Dual Antiplatelet Therapy and Geographic Atrophy in AMD

Researchers investigated the impact of dual antiplatelet therapy on the progression of geographic atrophy (GA) in patients with age-related macular degeneration (AMD), as well as potential predictive factors for rapid GA growth. According to the study, published in Frontiers in Ophthalmology, routine use of dual antiplatelets was associated with reduced progression of GA. The authors also suggested that drusen-related GA could be a generalized form of choroidal vascular alterations.

This retrospective cohort study enrolled one eye from consecutive patients with unifocal GA from 2018 to 2021. Participants were divided into those receiving dual antiplatelet therapy with daily clopidogrel 75 mg and aspirin 81 mg as the study group and those not receiving antiplatelets as the control group.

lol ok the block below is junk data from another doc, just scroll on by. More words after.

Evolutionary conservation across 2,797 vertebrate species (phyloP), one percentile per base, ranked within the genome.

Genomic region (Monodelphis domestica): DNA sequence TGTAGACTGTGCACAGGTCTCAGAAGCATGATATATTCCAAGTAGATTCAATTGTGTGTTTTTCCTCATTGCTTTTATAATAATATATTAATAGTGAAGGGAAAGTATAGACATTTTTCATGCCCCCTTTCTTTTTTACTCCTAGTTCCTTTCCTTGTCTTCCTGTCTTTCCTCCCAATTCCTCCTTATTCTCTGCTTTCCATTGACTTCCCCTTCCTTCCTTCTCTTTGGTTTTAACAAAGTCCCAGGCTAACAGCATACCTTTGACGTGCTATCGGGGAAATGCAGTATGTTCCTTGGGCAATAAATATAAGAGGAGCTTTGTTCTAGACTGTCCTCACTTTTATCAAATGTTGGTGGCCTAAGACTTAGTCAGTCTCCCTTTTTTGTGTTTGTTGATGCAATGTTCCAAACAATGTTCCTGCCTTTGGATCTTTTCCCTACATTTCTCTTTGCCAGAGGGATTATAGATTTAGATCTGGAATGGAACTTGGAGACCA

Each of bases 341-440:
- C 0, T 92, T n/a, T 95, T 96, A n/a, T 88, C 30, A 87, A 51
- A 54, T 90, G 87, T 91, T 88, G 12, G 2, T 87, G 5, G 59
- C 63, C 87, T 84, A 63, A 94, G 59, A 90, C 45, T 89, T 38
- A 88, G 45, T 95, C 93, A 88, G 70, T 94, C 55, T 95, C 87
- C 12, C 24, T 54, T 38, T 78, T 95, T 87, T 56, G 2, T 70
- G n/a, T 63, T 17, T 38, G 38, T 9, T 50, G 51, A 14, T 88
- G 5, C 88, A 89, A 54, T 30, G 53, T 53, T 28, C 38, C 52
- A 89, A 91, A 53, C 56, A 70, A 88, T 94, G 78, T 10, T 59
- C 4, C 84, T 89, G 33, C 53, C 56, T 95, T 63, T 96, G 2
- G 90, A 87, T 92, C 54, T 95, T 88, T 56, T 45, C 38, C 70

Dual Antiplatelets Effectively Reduce GA in AMD

The researchers used red-filtered fundus autofluorescence to assess GA at baseline and month 3, 6, and 12. The primary end point was absolute change in square root area at 12 months. Age and square root at baseline were comparable between the study (24 eyes; 1.2 ± 0.27 mm) and control (22 eyes; 1.8 ± 0.41 mm; P=.23) groups.

After correcting for age and presence of soft drusen or reticular pseudodrusen at month 12, the researchers found that patients receiving dual antiplatelet therapy had fewer changes in the square root area than those in the control group (0.097 vs 0.17 mm; P=.02). Additionally, the researchers noted that the presence of drusen was a significant predictive factor for increased GA progression and choroidal thickness reduction.

Ultimately, the authors summarized that “the GA growth appeared to be decelerating in patients who were on continuous dual antiplatelet therapy,” and they suggested that “drusen-associated GA may represent a subtype of atrophic AMD that possesses diffuse and more progressive choroidal nonperfusion than GA without drusen.”

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